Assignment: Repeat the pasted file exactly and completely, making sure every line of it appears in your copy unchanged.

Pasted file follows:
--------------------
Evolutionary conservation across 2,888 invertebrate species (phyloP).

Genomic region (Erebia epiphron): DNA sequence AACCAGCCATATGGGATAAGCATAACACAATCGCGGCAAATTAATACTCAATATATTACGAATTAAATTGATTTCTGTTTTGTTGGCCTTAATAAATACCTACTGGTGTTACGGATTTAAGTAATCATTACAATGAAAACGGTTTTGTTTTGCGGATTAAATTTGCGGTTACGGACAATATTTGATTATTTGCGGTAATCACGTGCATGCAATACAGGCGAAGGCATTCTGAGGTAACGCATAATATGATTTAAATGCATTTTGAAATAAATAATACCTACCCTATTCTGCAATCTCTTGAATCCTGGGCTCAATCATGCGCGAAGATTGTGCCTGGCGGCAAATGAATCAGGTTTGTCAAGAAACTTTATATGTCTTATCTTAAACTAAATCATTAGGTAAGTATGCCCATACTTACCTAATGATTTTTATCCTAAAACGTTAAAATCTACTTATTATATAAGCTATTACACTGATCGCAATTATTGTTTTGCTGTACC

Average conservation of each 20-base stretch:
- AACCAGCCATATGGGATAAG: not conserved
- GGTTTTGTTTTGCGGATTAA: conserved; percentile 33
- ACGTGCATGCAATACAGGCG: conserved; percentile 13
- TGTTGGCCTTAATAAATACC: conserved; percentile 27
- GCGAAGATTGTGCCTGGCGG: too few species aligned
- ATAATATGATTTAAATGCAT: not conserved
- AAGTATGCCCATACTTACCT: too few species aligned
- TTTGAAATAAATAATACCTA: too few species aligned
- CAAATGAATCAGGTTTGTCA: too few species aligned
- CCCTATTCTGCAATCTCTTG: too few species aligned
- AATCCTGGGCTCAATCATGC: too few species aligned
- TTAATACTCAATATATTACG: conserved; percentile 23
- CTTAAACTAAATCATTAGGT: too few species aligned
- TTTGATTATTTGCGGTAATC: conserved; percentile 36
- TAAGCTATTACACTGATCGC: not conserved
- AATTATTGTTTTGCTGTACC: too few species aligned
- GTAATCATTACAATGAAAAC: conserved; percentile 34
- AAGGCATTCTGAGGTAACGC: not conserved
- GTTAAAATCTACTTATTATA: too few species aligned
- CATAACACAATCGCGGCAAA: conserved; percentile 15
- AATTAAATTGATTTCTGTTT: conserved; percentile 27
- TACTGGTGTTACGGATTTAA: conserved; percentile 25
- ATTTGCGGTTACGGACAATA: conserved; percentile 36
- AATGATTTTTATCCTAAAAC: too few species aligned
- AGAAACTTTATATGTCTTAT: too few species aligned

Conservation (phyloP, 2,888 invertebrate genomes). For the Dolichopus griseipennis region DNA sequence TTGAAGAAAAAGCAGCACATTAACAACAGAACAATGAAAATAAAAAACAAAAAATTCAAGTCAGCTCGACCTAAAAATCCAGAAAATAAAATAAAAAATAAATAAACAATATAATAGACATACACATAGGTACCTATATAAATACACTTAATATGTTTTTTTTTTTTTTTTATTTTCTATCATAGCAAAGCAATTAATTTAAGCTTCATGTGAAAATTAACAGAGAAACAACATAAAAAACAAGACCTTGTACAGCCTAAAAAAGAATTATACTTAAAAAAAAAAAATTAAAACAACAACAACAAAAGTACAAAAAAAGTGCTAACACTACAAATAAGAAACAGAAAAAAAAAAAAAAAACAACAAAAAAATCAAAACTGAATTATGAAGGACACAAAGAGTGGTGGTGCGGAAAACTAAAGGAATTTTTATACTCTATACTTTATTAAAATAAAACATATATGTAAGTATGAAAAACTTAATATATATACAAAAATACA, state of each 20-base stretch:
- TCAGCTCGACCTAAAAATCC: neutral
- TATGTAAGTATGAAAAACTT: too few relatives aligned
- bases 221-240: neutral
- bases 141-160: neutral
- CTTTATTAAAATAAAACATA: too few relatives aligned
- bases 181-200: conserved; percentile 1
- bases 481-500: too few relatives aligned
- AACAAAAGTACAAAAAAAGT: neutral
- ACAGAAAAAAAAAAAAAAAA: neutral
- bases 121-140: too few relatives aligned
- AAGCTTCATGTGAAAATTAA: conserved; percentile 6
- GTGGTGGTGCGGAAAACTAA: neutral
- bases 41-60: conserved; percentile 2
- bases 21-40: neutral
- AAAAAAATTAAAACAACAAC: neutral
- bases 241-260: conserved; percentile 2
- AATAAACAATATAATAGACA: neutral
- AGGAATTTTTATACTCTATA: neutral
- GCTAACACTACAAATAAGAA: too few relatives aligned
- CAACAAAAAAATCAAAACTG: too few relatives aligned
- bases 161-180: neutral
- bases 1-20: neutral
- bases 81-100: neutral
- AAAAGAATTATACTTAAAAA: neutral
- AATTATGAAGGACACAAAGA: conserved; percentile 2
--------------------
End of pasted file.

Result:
Evolutionary conservation across 2,888 invertebrate species (phyloP).

Genomic region (Erebia epiphron): DNA sequence AACCAGCCATATGGGATAAGCATAACACAATCGCGGCAAATTAATACTCAATATATTACGAATTAAATTGATTTCTGTTTTGTTGGCCTTAATAAATACCTACTGGTGTTACGGATTTAAGTAATCATTACAATGAAAACGGTTTTGTTTTGCGGATTAAATTTGCGGTTACGGACAATATTTGATTATTTGCGGTAATCACGTGCATGCAATACAGGCGAAGGCATTCTGAGGTAACGCATAATATGATTTAAATGCATTTTGAAATAAATAATACCTACCCTATTCTGCAATCTCTTGAATCCTGGGCTCAATCATGCGCGAAGATTGTGCCTGGCGGCAAATGAATCAGGTTTGTCAAGAAACTTTATATGTCTTATCTTAAACTAAATCATTAGGTAAGTATGCCCATACTTACCTAATGATTTTTATCCTAAAACGTTAAAATCTACTTATTATATAAGCTATTACACTGATCGCAATTATTGTTTTGCTGTACC

Average conservation of each 20-base stretch:
- AACCAGCCATATGGGATAAG: not conserved
- GGTTTTGTTTTGCGGATTAA: conserved; percentile 33
- ACGTGCATGCAATACAGGCG: conserved; percentile 13
- TGTTGGCCTTAATAAATACC: conserved; percentile 27
- GCGAAGATTGTGCCTGGCGG: too few species aligned
- ATAATATGATTTAAATGCAT: not conserved
- AAGTATGCCCATACTTACCT: too few species aligned
- TTTGAAATAAATAATACCTA: too few species aligned
- CAAATGAATCAGGTTTGTCA: too few species aligned
- CCCTATTCTGCAATCTCTTG: too few species aligned
- AATCCTGGGCTCAATCATGC: too few species aligned
- TTAATACTCAATATATTACG: conserved; percentile 23
- CTTAAACTAAATCATTAGGT: too few species aligned
- TTTGATTATTTGCGGTAATC: conserved; percentile 36
- TAAGCTATTACACTGATCGC: not conserved
- AATTATTGTTTTGCTGTACC: too few species aligned
- GTAATCATTACAATGAAAAC: conserved; percentile 34
- AAGGCATTCTGAGGTAACGC: not conserved
- GTTAAAATCTACTTATTATA: too few species aligned
- CATAACACAATCGCGGCAAA: conserved; percentile 15
- AATTAAATTGATTTCTGTTT: conserved; percentile 27
- TACTGGTGTTACGGATTTAA: conserved; percentile 25
- ATTTGCGGTTACGGACAATA: conserved; percentile 36
- AATGATTTTTATCCTAAAAC: too few species aligned
- AGAAACTTTATATGTCTTAT: too few species aligned

Conservation (phyloP, 2,888 invertebrate genomes). For the Dolichopus griseipennis region DNA sequence TTGAAGAAAAAGCAGCACATTAACAACAGAACAATGAAAATAAAAAACAAAAAATTCAAGTCAGCTCGACCTAAAAATCCAGAAAATAAAATAAAAAATAAATAAACAATATAATAGACATACACATAGGTACCTATATAAATACACTTAATATGTTTTTTTTTTTTTTTTATTTTCTATCATAGCAAAGCAATTAATTTAAGCTTCATGTGAAAATTAACAGAGAAACAACATAAAAAACAAGACCTTGTACAGCCTAAAAAAGAATTATACTTAAAAAAAAAAAATTAAAACAACAACAACAAAAGTACAAAAAAAGTGCTAACACTACAAATAAGAAACAGAAAAAAAAAAAAAAAACAACAAAAAAATCAAAACTGAATTATGAAGGACACAAAGAGTGGTGGTGCGGAAAACTAAAGGAATTTTTATACTCTATACTTTATTAAAATAAAACATATATGTAAGTATGAAAAACTTAATATATATACAAAAATACA, state of each 20-base stretch:
- TCAGCTCGACCTAAAAATCC: neutral
- TATGTAAGTATGAAAAACTT: too few relatives aligned
- bases 221-240: neutral
- bases 141-160: neutral
- CTTTATTAAAATAAAACATA: too few relatives aligned
- bases 181-200: conserved; percentile 1
- bases 481-500: too few relatives aligned
- AACAAAAGTACAAAAAAAGT: neutral
- ACAGAAAAAAAAAAAAAAAA: neutral
- bases 121-140: too few relatives aligned
- AAGCTTCATGTGAAAATTAA: conserved; percentile 6
- GTGGTGGTGCGGAAAACTAA: neutral
- bases 41-60: conserved; percentile 2
- bases 21-40: neutral
- AAAAAAATTAAAACAACAAC: neutral
- bases 241-260: conserved; percentile 2
- AATAAACAATATAATAGACA: neutral
- AGGAATTTTTATACTCTATA: neutral
- GCTAACACTACAAATAAGAA: too few relatives aligned
- CAACAAAAAAATCAAAACTG: too few relatives aligned
- bases 161-180: neutral
- bases 1-20: neutral
- bases 81-100: neutral
- AAAAGAATTATACTTAAAAA: neutral
- AATTATGAAGGACACAAAGA: conserved; percentile 2